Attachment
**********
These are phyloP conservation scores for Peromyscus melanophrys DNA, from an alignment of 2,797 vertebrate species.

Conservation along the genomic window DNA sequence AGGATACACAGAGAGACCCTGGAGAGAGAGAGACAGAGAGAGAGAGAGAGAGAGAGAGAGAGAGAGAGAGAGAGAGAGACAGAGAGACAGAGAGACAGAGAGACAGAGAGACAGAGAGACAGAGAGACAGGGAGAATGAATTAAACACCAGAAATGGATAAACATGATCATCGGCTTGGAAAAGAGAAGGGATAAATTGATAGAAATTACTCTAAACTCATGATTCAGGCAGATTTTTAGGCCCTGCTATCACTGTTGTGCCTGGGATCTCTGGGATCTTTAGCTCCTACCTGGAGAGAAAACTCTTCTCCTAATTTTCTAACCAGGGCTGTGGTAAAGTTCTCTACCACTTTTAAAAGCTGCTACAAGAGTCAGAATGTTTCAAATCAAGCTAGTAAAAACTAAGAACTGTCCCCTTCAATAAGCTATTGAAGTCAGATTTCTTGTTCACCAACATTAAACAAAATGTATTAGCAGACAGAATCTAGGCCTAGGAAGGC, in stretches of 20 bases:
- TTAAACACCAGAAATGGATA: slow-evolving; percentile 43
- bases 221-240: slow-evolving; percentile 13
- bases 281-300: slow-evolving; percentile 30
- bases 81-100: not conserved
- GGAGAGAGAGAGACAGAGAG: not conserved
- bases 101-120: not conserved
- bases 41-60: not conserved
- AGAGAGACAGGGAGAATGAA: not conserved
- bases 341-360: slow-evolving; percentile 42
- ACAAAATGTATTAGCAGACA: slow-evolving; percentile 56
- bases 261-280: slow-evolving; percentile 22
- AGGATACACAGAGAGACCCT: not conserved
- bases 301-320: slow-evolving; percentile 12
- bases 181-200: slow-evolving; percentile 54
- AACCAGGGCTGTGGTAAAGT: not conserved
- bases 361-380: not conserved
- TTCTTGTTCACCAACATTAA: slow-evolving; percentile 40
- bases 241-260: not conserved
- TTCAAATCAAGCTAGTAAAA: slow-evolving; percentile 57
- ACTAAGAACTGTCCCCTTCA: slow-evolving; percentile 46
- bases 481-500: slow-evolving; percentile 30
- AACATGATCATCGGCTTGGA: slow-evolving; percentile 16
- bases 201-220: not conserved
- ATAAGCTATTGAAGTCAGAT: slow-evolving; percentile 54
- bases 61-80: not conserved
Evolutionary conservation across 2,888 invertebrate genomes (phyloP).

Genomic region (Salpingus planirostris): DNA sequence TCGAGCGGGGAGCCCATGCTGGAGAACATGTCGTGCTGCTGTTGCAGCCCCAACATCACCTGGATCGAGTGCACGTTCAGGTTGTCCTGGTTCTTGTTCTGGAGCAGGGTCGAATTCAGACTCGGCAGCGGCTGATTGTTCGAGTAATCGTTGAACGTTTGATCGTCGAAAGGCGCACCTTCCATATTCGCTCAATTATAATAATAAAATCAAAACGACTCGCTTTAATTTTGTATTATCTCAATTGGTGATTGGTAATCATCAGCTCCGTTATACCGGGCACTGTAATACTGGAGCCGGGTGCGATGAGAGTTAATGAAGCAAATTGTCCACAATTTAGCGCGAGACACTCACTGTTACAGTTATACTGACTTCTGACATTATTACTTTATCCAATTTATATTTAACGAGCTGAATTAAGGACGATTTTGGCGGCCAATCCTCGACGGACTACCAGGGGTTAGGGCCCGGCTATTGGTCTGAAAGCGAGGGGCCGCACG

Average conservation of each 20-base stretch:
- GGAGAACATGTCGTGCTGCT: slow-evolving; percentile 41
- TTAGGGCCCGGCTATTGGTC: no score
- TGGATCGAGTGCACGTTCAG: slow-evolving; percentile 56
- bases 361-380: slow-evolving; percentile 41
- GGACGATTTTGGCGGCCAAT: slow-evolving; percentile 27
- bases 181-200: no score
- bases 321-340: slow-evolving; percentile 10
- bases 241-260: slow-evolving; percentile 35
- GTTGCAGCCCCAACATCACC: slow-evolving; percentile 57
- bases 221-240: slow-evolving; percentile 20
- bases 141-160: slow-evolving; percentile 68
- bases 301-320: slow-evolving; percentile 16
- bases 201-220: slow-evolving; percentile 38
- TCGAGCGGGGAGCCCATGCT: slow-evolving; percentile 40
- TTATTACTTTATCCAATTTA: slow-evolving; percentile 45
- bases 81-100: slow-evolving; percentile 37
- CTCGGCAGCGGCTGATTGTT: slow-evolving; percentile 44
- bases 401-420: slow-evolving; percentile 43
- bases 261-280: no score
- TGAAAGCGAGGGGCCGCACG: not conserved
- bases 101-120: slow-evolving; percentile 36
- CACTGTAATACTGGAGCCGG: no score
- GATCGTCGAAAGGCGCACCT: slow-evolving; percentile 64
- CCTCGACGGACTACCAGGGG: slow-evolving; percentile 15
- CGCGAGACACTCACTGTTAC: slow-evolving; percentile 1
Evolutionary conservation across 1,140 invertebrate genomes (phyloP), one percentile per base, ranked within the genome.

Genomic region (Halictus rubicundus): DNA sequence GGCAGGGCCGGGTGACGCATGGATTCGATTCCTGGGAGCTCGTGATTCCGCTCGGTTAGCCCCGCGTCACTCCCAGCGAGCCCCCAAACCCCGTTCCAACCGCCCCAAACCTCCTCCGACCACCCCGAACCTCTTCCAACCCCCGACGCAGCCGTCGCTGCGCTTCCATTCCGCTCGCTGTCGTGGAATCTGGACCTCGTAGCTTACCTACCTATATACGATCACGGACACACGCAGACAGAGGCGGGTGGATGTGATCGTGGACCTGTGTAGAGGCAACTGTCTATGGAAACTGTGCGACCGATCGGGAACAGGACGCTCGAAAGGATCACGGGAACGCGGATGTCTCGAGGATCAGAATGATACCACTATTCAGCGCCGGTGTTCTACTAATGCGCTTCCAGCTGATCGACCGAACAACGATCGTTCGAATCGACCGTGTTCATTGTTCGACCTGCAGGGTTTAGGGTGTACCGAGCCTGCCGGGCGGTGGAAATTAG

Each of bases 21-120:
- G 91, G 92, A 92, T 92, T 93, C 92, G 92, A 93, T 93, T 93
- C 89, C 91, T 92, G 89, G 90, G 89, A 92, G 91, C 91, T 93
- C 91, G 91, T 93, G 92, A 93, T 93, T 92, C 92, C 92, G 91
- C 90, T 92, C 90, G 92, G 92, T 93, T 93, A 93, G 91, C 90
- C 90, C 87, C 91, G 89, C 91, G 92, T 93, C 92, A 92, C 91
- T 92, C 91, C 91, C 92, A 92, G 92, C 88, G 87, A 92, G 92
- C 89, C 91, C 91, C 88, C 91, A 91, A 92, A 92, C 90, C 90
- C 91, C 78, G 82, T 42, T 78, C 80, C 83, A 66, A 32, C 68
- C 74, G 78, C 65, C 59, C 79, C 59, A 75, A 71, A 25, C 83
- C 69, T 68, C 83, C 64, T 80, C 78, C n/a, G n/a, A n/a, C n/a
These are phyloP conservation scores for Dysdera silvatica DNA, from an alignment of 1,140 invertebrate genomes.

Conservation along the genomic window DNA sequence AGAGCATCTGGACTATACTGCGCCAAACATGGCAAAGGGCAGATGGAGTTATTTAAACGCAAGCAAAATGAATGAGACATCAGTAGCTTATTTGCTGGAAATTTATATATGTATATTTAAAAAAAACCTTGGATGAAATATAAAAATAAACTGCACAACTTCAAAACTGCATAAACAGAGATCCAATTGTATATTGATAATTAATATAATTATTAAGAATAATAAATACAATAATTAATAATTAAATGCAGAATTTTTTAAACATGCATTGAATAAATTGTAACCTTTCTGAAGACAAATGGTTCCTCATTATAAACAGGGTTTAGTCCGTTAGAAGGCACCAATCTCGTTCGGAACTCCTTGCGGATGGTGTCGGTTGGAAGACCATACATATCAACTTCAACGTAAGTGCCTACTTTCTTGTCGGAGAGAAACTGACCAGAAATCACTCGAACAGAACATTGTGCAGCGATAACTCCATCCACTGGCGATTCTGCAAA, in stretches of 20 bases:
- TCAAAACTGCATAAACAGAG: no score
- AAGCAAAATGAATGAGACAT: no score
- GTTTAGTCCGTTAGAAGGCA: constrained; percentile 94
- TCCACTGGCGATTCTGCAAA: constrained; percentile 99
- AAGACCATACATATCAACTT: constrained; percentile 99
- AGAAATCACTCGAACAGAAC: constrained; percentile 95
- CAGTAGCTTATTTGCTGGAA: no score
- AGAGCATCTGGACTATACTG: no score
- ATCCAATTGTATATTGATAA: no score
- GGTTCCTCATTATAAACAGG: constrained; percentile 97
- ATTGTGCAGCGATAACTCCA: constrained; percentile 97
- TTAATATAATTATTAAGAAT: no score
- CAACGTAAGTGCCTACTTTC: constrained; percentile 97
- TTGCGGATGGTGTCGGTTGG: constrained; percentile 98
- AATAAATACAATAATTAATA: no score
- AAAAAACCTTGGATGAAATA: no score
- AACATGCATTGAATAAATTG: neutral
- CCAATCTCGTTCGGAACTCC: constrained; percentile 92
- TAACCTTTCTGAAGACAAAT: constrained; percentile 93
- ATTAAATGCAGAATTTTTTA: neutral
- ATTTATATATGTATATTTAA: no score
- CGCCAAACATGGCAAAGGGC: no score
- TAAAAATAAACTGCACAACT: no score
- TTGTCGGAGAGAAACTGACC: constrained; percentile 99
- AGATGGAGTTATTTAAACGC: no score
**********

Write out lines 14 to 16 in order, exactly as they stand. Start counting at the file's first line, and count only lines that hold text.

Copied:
- AGGATACACAGAGAGACCCT: not conserved
- bases 301-320: slow-evolving; percentile 12
- bases 181-200: slow-evolving; percentile 54